END-OF-LIFE CARE: Families, Especially Women, Carry Load
Patients with terminal illnesses other than cancer are more likely to receive end-of-life care from family members than from a hospice, and the bulk of that care is provided by women, according to a study published in today's New England Journal of Medicine. Conducted by NIH researchers, the study found that patients who suffered from illnesses such as heart and lung disease "needed more assistance with nursing, personal and household care and transportation than cancer patients, in part because people with cancer are more likely to have hospice care." Non-cancer patients were also more likely to have unmet needs -- of 988 patients interviewed, 29% of cancer patients reported having "substantial need" for daily assistance, compared to 41% for people with other terminal illnesses -- and to rely on paid caregivers more often. "If you are trying to improve health care in this country for dying patients and you look at these data, you will say that cancer care is not perfect but it is under control," said Dr. Ezekiel Emanuel, the study's lead author. "For people without cancer, we have a big problem." (Stolberg, New York Times, 9/23). Researchers speculate that one source of the discrepancy lies with physicians, who may be "more comfortable in considering patients with cancer as dying" and hence be more likely to arrange for hospice care (AP/Philadelphia Inquirer, 9/23).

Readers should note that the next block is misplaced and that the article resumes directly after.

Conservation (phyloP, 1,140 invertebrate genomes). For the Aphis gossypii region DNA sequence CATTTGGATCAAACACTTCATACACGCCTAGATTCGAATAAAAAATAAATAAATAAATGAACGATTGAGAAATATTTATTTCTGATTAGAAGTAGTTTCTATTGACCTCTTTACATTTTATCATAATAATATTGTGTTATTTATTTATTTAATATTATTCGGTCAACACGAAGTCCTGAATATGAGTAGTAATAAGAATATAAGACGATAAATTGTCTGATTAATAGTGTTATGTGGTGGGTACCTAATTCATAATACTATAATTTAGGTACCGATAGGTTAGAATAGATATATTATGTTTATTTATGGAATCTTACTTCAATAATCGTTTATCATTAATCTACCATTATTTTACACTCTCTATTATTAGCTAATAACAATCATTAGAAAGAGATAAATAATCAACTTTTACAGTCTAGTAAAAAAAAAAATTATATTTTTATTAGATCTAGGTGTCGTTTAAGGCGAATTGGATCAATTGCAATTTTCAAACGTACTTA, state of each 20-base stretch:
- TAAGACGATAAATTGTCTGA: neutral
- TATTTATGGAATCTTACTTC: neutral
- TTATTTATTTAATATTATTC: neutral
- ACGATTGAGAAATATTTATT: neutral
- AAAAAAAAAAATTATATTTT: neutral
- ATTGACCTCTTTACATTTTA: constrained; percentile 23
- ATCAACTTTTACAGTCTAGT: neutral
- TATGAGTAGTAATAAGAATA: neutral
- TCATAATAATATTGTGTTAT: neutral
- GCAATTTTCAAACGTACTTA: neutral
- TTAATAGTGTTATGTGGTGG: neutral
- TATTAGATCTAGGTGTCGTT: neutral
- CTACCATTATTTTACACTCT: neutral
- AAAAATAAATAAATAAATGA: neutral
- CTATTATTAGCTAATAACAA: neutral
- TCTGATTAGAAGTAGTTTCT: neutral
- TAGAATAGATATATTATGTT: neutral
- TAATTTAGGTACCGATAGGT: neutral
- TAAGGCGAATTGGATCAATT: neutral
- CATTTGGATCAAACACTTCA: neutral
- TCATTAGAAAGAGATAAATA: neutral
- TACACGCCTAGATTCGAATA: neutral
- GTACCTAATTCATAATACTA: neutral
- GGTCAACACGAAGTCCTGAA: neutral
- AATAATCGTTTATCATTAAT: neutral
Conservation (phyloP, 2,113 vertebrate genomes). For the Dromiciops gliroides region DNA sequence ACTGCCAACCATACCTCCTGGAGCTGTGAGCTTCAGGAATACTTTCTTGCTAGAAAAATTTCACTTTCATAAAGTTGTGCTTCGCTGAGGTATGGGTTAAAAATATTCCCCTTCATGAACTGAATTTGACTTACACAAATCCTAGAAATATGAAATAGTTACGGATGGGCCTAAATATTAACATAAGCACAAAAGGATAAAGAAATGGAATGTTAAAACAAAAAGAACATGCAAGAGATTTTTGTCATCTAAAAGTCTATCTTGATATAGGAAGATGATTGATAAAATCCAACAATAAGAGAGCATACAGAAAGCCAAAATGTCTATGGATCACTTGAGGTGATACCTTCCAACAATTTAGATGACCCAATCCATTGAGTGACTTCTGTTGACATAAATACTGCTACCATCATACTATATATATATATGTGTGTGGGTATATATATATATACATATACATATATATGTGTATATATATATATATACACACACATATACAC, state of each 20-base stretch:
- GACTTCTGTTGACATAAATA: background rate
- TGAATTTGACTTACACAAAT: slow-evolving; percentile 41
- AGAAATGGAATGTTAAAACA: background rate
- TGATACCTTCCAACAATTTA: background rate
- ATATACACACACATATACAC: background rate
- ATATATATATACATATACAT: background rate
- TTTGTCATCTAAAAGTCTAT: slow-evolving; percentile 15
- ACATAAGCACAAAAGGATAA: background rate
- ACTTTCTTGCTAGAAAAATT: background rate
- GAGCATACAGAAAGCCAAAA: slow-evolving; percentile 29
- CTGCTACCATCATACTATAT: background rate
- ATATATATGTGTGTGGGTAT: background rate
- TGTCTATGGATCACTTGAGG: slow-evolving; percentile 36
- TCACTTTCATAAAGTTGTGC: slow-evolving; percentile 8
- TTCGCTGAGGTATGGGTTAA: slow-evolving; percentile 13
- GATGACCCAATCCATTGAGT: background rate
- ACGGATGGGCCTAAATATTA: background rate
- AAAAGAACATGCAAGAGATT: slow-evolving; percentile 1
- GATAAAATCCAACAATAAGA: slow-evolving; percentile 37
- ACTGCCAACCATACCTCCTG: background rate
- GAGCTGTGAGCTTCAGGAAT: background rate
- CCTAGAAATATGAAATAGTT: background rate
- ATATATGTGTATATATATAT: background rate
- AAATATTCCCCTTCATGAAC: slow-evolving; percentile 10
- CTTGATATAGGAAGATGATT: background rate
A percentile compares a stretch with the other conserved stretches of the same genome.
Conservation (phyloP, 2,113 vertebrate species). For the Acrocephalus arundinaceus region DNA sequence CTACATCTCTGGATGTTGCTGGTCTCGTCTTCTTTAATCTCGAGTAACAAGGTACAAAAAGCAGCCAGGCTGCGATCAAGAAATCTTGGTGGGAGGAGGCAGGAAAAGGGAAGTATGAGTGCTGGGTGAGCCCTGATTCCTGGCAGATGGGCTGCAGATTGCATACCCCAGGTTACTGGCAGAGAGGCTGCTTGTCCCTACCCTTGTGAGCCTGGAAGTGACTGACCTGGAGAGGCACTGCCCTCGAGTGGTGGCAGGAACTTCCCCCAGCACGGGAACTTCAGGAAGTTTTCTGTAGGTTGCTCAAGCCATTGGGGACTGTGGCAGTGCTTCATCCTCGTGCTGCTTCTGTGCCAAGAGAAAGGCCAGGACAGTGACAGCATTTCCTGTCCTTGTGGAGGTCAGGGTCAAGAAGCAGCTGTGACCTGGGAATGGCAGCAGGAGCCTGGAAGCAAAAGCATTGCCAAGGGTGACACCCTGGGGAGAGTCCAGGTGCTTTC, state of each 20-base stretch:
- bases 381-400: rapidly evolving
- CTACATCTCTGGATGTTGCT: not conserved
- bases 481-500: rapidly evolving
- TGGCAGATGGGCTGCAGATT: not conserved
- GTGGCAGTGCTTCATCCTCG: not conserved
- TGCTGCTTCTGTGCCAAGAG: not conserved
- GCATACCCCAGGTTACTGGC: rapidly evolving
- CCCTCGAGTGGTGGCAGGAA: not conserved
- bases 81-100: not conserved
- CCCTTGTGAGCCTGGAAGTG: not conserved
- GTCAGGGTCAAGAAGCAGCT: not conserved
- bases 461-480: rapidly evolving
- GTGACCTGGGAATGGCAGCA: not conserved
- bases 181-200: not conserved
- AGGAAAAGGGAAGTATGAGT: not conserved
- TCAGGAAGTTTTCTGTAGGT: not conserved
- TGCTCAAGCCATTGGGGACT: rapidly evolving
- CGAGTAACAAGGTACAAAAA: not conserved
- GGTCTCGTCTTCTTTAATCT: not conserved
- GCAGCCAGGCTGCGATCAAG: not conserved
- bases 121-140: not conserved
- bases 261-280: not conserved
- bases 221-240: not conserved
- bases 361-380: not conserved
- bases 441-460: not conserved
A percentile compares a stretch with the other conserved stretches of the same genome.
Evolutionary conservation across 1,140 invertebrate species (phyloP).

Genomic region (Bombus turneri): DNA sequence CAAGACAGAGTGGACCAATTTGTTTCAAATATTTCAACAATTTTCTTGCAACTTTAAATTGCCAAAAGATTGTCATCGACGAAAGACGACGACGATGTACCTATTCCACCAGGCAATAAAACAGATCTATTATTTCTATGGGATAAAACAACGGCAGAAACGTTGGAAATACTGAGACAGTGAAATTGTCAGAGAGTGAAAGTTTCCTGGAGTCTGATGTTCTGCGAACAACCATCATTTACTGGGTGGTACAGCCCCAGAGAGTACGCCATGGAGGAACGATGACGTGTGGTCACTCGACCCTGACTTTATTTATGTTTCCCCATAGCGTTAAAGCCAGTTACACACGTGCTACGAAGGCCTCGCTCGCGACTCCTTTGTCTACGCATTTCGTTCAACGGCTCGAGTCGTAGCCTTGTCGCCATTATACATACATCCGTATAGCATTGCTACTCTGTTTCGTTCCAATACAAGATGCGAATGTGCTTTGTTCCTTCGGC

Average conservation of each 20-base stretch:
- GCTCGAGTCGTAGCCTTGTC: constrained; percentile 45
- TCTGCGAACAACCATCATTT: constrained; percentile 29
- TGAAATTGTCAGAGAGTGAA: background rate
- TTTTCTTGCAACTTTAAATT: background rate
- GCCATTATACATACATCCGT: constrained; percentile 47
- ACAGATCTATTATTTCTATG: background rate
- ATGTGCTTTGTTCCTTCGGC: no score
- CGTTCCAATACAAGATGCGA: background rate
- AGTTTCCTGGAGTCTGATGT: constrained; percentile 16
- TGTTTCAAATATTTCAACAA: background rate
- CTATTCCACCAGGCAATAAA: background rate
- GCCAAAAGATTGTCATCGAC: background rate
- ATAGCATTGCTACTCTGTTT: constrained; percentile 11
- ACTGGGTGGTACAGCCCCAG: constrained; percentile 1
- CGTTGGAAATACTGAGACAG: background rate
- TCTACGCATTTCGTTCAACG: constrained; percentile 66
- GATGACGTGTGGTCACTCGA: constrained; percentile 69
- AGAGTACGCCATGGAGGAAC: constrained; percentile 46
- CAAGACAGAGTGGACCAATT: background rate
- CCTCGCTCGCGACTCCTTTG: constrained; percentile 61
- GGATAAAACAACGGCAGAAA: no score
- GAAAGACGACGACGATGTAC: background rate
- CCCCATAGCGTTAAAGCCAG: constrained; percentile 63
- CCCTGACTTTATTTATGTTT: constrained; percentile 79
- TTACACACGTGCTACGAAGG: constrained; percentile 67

The Female Burden
The study reported that in total, 96% of the primary caregivers for terminally ill patients were family members. In addition, 72% of caregivers were women, primarily wives or partners, daughters and sisters. But at the same time, women who themselves needed end-of-life care were much less likely to get it from family members and friends than men, with 78% of men receiving assistance from family or friends, compared to 64% of women. Instead, women relied on paid help, as 63% of women used paid caretakers, compared to 44% for men. Calling women "doubly affected" by the need for end-of-life care, researchers said, "Women are apparently called on to provide care to dying family members, but when they themselves are dying, they must rely to a significantly greater extent on paid help."
Helping Those Who Help Others
Faced with such data, the study's authors recommended that society "recognize and support the substantial amount of time family members devote to caring for terminally ill patients, whether through tax credits or by other means." Researchers also warned that increases in home health co-payments and Medicare cutbacks will "adversely affect" the 15% of terminally ill patients who use paid help to meet most of their needs, particularly since such patients are more likely to have low incomes. Noting that non-family caregivers provide care only rarely, the authors also suggested that "men and members of religious and other civic organizations have an opportunity to be more actively engaged in caring for terminally ill patients" (Emanuel et al., New England Journal of Medicine, 9/23 issue).
The Kansas City Star reports that one organization that is already taking steps in this direction: the Midwest Bioethics Center, which yesterday held a series of workshops for Kansas City-area clergy to "discuss how better to incorporate the needs of the dying into their ministries." The event, which included workshops on how to hold caring conversations with terminally ill patients and how to use religious rituals effectively in preparing patients for death, came in response to a recent survey by the Bioethics Center that found nearly two-thirds of area clergy felt they were doing an ineffective job in ministering to the dying. "We want to give (clergy) information, an opportunity to reflect on their responsibilities and duties. They honestly told us they did not have the education or the training" to care for the dying, said center President Myra Christopher (Bavley, 9/22).